The remnants of looted balloons simply return to earth and into the sea. Mandy collected many pieces of balloons on beaches around the world. Her motivation? Watch the video in which she tells about the project Hong Kong Soup.
Washed up, van Alejandro Durán
Alejandro photographs the plastic waste as an integration in nature, as a forest, as rivers or fruit. He did so in the Mexican nature reserve Sian Ka’an.
I’m curious what you think (of this)! Please let us know in the comments if you too found beautiful plastic waste art.
Never shy to speak my mind and always searching for new things. This year I will be blogging for The Big Cleanup, about my findings on plastic waste, separate waste, people who pick up trash or leave trash, great ideas to make the world a cleaner place, and more!
Last December I found out how easy it is to organise a cleanup action in your own neighbourhood.
Zodra ik me ging verdiepen in wat er wereldwijd allemaal gedaan wordt om de plastic soup onder de aandacht te brengen, kwam ik een hoop ellendige, afschuwwekkende voorbeelden tegen van zwervend plastic op het strand, in het water, in bossen, op straat en … overal eigenlijk. Maar! Gelukkig ook heel veel inspirerende mensen met mooie ideeën en acties die precies die ellende onder de aandacht willen brengen. En het zijn er veel! In alle maten en soorten, ongelooflijk en ontroerend ook om jonge kinderen zich te zien roeren als activisten, zoals de bijna 10-jarige Nederlandse Lilly en de 7-jarige ‘The Little Collector‘. Aan deze geweldige, jonge activisten besteed ik graag een andere keer een hele blog.
Afschuw en esthetiek
De combinatie ellende-mooi kwam voor mij het best tot uiting in een aantal fotografie-projecten. De esthetisch prachtige foto’s, die bij nader inzien toch ook behoorlijk sip makend zijn. En je dan gelukkig toch juist motiveren om zelf ook in elk geval IETS te doen aan de ellende. Dat vind ik dan toch weer fantastisch, aan die plastic waste kunst.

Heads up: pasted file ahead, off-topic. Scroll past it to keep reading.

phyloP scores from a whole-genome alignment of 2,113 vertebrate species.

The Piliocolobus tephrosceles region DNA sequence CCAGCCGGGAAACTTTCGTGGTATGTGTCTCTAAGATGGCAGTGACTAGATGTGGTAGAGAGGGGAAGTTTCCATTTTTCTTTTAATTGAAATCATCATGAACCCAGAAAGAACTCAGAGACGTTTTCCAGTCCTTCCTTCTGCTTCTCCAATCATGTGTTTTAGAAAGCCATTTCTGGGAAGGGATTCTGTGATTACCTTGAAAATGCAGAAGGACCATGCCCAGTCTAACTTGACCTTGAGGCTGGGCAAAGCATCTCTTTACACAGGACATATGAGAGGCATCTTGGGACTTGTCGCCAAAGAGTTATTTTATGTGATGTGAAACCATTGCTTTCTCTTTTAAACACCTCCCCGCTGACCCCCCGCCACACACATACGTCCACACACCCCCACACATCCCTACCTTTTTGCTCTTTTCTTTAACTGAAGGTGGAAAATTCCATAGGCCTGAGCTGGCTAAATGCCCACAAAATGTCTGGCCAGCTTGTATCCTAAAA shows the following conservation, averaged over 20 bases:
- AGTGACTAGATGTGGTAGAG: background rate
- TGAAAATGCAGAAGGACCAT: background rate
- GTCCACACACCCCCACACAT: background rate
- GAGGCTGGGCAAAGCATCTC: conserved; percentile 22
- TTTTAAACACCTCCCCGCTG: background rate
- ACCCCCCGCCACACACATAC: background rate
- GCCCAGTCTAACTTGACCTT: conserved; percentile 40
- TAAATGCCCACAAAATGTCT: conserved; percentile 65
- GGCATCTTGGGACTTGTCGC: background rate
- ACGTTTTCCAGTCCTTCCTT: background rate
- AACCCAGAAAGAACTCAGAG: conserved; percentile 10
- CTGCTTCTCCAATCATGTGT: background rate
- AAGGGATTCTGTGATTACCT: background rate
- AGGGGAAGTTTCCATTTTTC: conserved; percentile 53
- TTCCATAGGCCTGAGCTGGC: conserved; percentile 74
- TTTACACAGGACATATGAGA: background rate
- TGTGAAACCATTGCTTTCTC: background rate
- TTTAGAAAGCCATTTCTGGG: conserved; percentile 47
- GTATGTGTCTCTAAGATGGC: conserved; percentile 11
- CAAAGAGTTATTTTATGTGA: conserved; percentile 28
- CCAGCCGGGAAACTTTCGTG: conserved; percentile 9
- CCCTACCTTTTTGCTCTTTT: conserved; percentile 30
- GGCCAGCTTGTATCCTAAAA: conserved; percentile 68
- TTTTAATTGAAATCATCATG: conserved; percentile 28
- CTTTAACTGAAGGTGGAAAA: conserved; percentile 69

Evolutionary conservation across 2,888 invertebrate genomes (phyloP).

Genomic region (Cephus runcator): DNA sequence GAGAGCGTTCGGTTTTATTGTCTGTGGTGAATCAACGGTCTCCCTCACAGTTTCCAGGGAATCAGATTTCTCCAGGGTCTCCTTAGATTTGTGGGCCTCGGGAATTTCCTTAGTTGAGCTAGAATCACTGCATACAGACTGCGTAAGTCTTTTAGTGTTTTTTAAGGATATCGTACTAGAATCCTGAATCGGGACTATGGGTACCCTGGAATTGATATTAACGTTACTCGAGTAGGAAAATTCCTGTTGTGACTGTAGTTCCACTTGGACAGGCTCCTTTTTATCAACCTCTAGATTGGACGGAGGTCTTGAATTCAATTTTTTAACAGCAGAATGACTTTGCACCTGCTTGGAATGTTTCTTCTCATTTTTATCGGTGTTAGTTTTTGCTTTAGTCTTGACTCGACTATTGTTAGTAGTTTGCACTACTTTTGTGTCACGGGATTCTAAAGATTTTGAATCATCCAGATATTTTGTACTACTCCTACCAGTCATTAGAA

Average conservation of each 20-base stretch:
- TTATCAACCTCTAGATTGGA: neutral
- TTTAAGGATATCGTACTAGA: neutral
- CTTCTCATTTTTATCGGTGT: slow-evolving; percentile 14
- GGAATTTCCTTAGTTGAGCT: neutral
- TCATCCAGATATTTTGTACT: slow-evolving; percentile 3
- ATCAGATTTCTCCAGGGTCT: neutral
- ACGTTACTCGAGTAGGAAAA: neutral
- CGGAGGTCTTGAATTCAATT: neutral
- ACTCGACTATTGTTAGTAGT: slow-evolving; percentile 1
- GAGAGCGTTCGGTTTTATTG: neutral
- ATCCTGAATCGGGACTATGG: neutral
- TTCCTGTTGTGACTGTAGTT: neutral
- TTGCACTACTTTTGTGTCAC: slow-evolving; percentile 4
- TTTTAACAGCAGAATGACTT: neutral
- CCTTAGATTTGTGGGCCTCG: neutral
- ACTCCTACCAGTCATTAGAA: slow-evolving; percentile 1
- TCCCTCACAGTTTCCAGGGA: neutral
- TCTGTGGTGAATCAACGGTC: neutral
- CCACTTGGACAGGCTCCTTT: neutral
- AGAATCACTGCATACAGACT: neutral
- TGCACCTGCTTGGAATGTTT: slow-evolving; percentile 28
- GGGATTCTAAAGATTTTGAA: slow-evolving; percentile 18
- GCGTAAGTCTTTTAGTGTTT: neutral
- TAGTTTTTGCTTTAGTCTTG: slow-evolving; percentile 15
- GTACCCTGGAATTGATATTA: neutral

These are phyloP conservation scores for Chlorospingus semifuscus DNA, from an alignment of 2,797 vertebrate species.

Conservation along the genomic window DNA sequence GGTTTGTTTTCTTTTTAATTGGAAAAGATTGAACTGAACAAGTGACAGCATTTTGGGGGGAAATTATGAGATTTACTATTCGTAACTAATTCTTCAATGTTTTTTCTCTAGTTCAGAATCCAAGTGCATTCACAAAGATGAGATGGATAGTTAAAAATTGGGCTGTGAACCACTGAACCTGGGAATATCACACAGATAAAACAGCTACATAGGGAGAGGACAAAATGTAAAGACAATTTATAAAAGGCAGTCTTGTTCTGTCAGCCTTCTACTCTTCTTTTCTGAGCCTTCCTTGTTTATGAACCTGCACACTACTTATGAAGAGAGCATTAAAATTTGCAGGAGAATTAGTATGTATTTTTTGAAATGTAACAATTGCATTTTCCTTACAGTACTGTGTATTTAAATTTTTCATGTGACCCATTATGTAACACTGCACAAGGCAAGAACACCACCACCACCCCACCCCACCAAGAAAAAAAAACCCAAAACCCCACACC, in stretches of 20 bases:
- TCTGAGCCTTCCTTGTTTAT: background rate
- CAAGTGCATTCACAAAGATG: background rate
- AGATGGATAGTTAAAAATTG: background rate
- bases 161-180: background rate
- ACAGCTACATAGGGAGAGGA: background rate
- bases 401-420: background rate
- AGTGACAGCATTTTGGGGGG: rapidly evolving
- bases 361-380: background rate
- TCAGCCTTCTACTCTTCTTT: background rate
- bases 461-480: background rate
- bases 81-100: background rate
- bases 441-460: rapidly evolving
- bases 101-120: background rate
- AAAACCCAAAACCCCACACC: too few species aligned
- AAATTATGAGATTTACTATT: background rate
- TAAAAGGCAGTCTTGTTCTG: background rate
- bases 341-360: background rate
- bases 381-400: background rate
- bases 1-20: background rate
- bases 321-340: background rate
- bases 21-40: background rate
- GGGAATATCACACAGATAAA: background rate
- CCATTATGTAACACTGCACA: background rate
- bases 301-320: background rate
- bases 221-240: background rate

Wat vond ik zoal?
Found in Nature, van Barry Rosenthal
Barry verzamelt troep rondom het New York Harbour gebied, en rangschikt de objecten op kleur, soort en/of thema. In de 5 minuten video hieronder zie je hoe en waarom hij dat doet.
Plastic Ocean, door Thirza Schaap
Thirza maakt foto’s van plastic op een pastelkleurige achtergrond. In een interview met de Volkskrant (30-9-2017) zei ze zelf: “Ik toon de schoonheid van iets verschrikkelijk verdrietigs, die prachtige kleuren van het plastic. Want alle mooie wezens in de zee happen wel in onze rommel.”
Where, van Mandy Barker
De restanten van opgelaten ballonnen komen gewoon weer terug op aarde en in de zee. Mandy verzamelde vele stukjes ballonnen op stranden over de hele wereld. Haar motivatie? Bekijk de video waarin zij vertelt over het project Hong Kong Soup.
Washed up, van Alejandro Durán
Alejandro fotografeert het gevonden plastic als een integratie in de natuur, als een bos, rivieren, fruit etc. Hij deed dat in het Mexicaanse natuurgebied Sian Ka’an.
Ik ben benieuwd wat jullie (hiervan) vinden! En vond jij ook mooie plastic waste kunst, laat het dan weten in de comments.